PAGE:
(i) Group I (n= 68): Control serum samples. The selection of individuals was made on the basis of no early exposures to anthrax or related infections or vaccinations. These samples were negative for anti-PA IgG [11] .

(ii) Group II: Human standard reference serum (AVR801). The anti-AVA standard human reference serum, AVR801 was obtained from Centers for Disease Control and Prevention (CDC), Atlanta, USA. The assigned value of total anti-PA IgG concentration of serum pool was 109µg/ml.

(iii) Group III (n = 47). Samples from patients with clinically defined cutaneous anthrax. The patients were clinically and epidemiologically well-defined. The samples were confirmed for the presence of anti-PA IgG in the serum by Western blot analysis using rPA [11] . These samples were positive for anti-PA IgG [11] .

Quantitative anti-PA ELISA: For measurement of anti-PA IgG antibodies, Maxisorp flat bottom microtiter plates (Nalge Nunc International, Roskilde, Denmark) were coated with 100 µl/well of rPA (1 µg/ml) in 0.01 M phosphate buffered saline (PBS), pH 7.4 and incubated overnight for 16 h at 4 °C. After coating, plates were washed three times with wash buffer (phosphate-buffered saline, pH 7.4, supplemented with 0.1% Tween-20). Non-specific binding sites were saturated by adding 300 µl of blocking buffer (3% skimmed milk in PBS, pH 7.4) in each well for 1 h at 37 °C. The plates were again washed with wash buffer. Serial two-fold dilutions of reference, controls and test samples (initial dilution 1:200 v/v) in dilution buffer (PBS containing 1% skimmed milk) were added (100 µl/well) and incubated for 1 h at 37 °C. Each serum was tested in duplicate. After incubation, the plate was washed three times with wash buffer and 100 µl of goat anti-human IgG (F c specific) conjugated to horseradish peroxidase (Sigma, USA) diluted to 1:60,000 in dilution buffer was added to each well and incubated at 37 °C for 60 min. Plates were washed three times with wash buffer and 100 µl of 3,3', 5, 5'-tetramethylbenzidine (TMB), containing hydrogen peroxide (Sigma) was added to all the wells as substrate. After incubation for 15 min at room temperature, 100 µl of 1N H 2 SO 4 was added to each well to arrest the enzymatic reaction. The plates were read within 30 min at a 450 nm using an ELx808 Microplate Reader (BioTek Instruments Inc, USA). The optical density (OD) values after subtraction of the control OD values (background) were taken for final calculations.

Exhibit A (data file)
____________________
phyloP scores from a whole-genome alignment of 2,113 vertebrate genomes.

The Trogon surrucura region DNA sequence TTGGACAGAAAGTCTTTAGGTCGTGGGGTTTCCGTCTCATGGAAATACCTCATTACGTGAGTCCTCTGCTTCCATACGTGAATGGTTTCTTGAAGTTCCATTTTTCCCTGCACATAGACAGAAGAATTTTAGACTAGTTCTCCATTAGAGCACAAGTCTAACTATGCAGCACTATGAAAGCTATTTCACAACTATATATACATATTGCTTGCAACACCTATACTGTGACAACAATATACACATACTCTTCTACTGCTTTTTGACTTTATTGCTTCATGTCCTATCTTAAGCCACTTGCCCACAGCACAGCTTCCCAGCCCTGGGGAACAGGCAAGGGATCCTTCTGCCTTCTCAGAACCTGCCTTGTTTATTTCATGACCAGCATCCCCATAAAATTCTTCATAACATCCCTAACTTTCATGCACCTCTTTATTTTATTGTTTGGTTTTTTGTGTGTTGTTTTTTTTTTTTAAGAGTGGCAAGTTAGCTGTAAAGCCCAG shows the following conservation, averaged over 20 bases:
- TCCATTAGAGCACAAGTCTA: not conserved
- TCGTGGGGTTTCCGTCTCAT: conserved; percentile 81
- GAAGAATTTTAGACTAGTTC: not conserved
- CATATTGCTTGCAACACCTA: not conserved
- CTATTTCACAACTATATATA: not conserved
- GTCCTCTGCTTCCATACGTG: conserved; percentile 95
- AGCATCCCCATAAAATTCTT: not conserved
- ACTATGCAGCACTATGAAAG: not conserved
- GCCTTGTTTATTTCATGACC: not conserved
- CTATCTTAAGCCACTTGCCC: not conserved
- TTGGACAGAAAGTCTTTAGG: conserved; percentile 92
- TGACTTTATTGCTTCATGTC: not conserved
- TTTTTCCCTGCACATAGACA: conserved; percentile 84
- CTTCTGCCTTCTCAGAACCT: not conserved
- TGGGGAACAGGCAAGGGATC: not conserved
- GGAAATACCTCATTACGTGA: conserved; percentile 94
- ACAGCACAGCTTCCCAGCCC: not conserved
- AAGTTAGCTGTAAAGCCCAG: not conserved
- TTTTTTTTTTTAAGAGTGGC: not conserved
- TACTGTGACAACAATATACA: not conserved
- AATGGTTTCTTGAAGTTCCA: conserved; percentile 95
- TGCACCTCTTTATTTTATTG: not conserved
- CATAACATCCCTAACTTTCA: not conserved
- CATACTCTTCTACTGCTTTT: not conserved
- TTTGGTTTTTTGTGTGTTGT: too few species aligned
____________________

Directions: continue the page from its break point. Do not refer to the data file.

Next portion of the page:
Limit of detection for quantitative ELISA: A standard curve was generated using the serial two-fold dilutions of reference serum AVR801 (anti-PA IgG ranging from 109 to 0.21 µg/ml) and was fitted using the 4-PL regression function using GraphPad Prism version 6.00 for Windows (GraphPad Software, La Jolla California USA, www.graphpad.com). These data exhibited a sigmoidal shape when plotted on an OD-log 10 anti-PA IgG concentration in serum. The quality of curve fit was assessed by back calculation of the concentration in standards after the regression has been completed using the formula: (Observed concentration/Expected concentration) x 100 [15] .